Plainsong by Kent Haruf. I don’t know anyone who didn’t like this book. They made a TV movie out of it, but it is not TV-movie-cheesy, by any stretch. It’s a lovely book about people in a small town whose lives intertwine in unexpected ways.

Range of Motion by Elizabeth Berg. If you haven’t read any Elizabeth Berg, I’d suggest checking one of her books out of the library (I liked this one best) and see what you think. She has a simple writing style. Very beach booky, I think, though her writing has a certain elegance.

Tears of Autumn: A Paul Christopher Novel (and others) by Charles McCarry. “I am rereading the titles of this author, thankfully back in print. He is a former spook who wrote a series about Paul Christopher, a tactiturn poet/spy. Beautiful writing. McCarry gets the political machinations just right. Tears of Autumn is a plausible explanation of the Kennedy assassination.”

The History of Love by Nicole Krauss. I liked it. It is an odd book in many ways, but I found it really engaging. One of you said you were "struggling through it” and had “started it several times and found something else more appealing that pulls me away.” But another reviewer said, "It’s easily the best book I’ve read in the past year.” That same reviewer said, "People who liked it might also like Extremely Loud and Incredibly Close by Jonathan Safran Foer, who is Krauss’ husband. Their styles are similar. Krauss pulls it off a little better, in my view, but Extremely Loud is a very good read as well (though it centers on 9/11, which some people might not be ready to read about)."

The House of Mirth (and other titles) by Edith Wharton. One of you recommended this old favorite about New York at the turn of the century.

The Last Convertible by Anton Myrer: A wonderful story about five young men who go to Harvard together in the 1940s. It spans many decades, and is a wonderful read. A PERFECT beach book.

The Last Lion: Winston Spencer Churchill, Visions of Glory and The Last Lion: Winston Spencer Churchill: Alone, 1932-1940 by William Manchester. These are the first two in what was to be a trilogy of Churchill biographies by Manchester. Manchester died in 2004, but journalist Paul Reid is finishing the third one, and it's supposed to be published late this year. So let's read the first two and then we can all go to the party at midnight at Barnes & Noble on the eve of the release of the third and final volume. (Ha Ha)

Midwives by Chris Bohjalian. I read this (before Oprah picked it, mind you) about a Midwife in Vermont and a birth that goes wrong. It is narrated by her 14-year-old daughter. It's a pretty riveting courtroom drama.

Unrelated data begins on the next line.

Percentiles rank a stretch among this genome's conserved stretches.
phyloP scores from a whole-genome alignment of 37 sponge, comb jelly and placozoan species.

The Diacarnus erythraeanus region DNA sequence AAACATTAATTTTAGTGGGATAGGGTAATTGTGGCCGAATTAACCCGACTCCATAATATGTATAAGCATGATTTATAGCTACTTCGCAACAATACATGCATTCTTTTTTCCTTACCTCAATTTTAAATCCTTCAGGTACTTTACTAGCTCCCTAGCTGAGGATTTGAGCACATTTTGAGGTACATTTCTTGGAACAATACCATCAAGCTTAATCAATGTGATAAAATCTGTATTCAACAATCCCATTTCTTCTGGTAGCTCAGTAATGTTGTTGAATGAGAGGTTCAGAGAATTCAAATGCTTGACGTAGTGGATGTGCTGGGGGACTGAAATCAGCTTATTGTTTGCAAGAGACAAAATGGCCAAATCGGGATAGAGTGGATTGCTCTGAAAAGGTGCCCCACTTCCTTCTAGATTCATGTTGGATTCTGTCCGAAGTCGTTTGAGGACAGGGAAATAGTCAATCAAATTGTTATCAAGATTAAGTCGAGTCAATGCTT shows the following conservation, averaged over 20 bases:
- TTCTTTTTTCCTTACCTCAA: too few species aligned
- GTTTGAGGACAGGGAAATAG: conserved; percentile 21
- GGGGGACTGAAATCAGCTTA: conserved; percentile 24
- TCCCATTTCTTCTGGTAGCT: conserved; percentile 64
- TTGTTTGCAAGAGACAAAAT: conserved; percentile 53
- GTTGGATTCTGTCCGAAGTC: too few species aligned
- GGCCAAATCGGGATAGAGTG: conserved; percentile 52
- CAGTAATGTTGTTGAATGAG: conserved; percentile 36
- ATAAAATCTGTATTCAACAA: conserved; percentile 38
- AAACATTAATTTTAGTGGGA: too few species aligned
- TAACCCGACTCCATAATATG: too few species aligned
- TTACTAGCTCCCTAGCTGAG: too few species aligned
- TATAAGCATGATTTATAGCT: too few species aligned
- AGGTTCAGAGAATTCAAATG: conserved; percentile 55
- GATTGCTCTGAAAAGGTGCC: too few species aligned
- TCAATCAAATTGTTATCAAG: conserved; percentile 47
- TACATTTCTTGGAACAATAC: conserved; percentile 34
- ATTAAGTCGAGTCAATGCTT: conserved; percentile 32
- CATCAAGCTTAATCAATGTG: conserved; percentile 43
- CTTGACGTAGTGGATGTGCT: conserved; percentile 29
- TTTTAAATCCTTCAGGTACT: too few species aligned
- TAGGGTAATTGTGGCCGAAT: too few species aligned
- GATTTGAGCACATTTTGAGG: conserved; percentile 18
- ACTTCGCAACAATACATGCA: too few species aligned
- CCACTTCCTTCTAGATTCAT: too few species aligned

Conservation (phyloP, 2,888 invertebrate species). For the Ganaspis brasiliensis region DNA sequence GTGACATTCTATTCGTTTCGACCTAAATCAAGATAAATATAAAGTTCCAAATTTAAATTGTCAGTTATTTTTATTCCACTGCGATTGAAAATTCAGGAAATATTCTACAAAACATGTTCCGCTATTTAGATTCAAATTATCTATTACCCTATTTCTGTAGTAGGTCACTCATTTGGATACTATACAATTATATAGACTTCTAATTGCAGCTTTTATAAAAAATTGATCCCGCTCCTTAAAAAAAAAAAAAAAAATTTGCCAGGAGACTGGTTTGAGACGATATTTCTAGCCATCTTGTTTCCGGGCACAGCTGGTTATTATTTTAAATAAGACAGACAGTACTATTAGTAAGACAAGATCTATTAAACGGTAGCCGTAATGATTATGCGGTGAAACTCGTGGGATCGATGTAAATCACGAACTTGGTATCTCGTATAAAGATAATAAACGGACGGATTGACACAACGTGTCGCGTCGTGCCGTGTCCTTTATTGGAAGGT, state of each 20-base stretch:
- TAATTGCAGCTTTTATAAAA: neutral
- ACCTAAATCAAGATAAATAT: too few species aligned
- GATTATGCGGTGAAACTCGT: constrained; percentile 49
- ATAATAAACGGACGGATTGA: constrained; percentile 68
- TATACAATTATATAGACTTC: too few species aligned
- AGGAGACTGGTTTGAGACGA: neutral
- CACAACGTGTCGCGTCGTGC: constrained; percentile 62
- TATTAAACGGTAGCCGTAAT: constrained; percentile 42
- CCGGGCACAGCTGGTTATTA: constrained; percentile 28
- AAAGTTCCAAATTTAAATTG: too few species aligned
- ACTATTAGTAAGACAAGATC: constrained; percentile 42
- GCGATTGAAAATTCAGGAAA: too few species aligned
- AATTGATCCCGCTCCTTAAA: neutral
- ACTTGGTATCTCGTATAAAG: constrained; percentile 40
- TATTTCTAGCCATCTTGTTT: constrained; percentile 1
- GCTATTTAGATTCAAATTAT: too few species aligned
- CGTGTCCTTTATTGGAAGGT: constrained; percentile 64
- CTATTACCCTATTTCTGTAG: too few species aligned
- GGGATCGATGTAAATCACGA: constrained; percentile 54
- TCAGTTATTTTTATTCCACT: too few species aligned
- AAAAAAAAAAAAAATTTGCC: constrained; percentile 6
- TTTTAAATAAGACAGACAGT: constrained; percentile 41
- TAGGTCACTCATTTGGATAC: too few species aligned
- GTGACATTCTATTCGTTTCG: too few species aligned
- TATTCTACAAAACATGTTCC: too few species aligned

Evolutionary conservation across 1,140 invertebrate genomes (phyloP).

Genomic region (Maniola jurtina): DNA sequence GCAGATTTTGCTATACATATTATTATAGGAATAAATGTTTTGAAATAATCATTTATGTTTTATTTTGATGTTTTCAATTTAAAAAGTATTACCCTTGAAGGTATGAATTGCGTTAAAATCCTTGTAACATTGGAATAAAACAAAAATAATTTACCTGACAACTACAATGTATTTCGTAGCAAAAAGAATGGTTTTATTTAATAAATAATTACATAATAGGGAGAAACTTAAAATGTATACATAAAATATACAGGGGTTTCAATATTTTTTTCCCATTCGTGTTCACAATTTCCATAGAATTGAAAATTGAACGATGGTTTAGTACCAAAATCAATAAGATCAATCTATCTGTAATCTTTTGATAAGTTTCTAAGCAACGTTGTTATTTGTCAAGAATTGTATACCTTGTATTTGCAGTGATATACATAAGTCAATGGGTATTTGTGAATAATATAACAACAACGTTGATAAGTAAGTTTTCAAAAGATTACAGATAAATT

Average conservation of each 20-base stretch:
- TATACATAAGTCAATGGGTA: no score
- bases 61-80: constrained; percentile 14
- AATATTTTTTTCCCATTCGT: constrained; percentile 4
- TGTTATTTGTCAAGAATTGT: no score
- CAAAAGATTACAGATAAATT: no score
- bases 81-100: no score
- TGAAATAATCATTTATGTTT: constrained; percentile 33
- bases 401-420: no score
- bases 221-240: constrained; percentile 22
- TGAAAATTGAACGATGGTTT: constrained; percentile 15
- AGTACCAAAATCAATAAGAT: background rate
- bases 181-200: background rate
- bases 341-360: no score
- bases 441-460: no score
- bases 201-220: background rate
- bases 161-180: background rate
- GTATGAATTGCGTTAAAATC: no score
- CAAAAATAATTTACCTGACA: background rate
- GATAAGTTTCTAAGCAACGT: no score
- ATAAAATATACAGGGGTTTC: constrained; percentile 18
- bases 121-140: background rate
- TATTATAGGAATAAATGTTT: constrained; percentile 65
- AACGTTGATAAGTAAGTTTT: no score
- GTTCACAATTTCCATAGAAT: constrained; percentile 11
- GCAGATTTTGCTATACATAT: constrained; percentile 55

The Moviegoer by Walker Percy It “never gets old for me.”

The Pillars of the Earth by Ken Follett.

The Snows of Kilimanjaro by Ernest Hemingway. One friend who just climbed Mt. Kilimanjaro this year said, "naturally, I particularly enjoyed this as I felt like Hemingway and I were kindred spirits- HA! Good for beach reading."

The Space Between Us by Thrity Umrigar. "My old favorite … a great book about friendship and class struggle in India."

The Tale of Despereaux: Being the Story of a Mouse, a Princess, Some Soup and a Spool of Thread by Kate DiCamillo. “A destined-to-be-a-classic children’s story of mouse who saves a princess.”

Victoria's Daughters by Jerrold M. Packard. Character studies of Queen Victoria's five daughters. Fun look at late 18th/early 19th century Britain. Queen Victoria considered the marrying off of her offspring to be one of her highest callings.

Winter’s Tale by Mark Helprin. I am just getting into this book, and admit to having had to really soldier through the first 80 or so pages, despite the interesting characters and absolutely exquisite writing. Now I’m hitting a groove with it. I was going to wait until next year to recommend, but then I though, “why wait?” Read the Amazon reviews. It’s interesting how many people cite this as an “all time favorite.”

A Wrinkle in Time by Madeleine L'Engle. "I recently re-read and enjoyed it (I hadn't read it since 6th grade and was looking for books for my son and this just popped out as something I wanted to reread."
Wuthering Heights I loved re-reading this and The Great Gatsby. “It’s interesting reading books about adults that you read when you were a teenager -- and now they take on a slightly different meaning when you read them with a ‘grown up’ perspective.”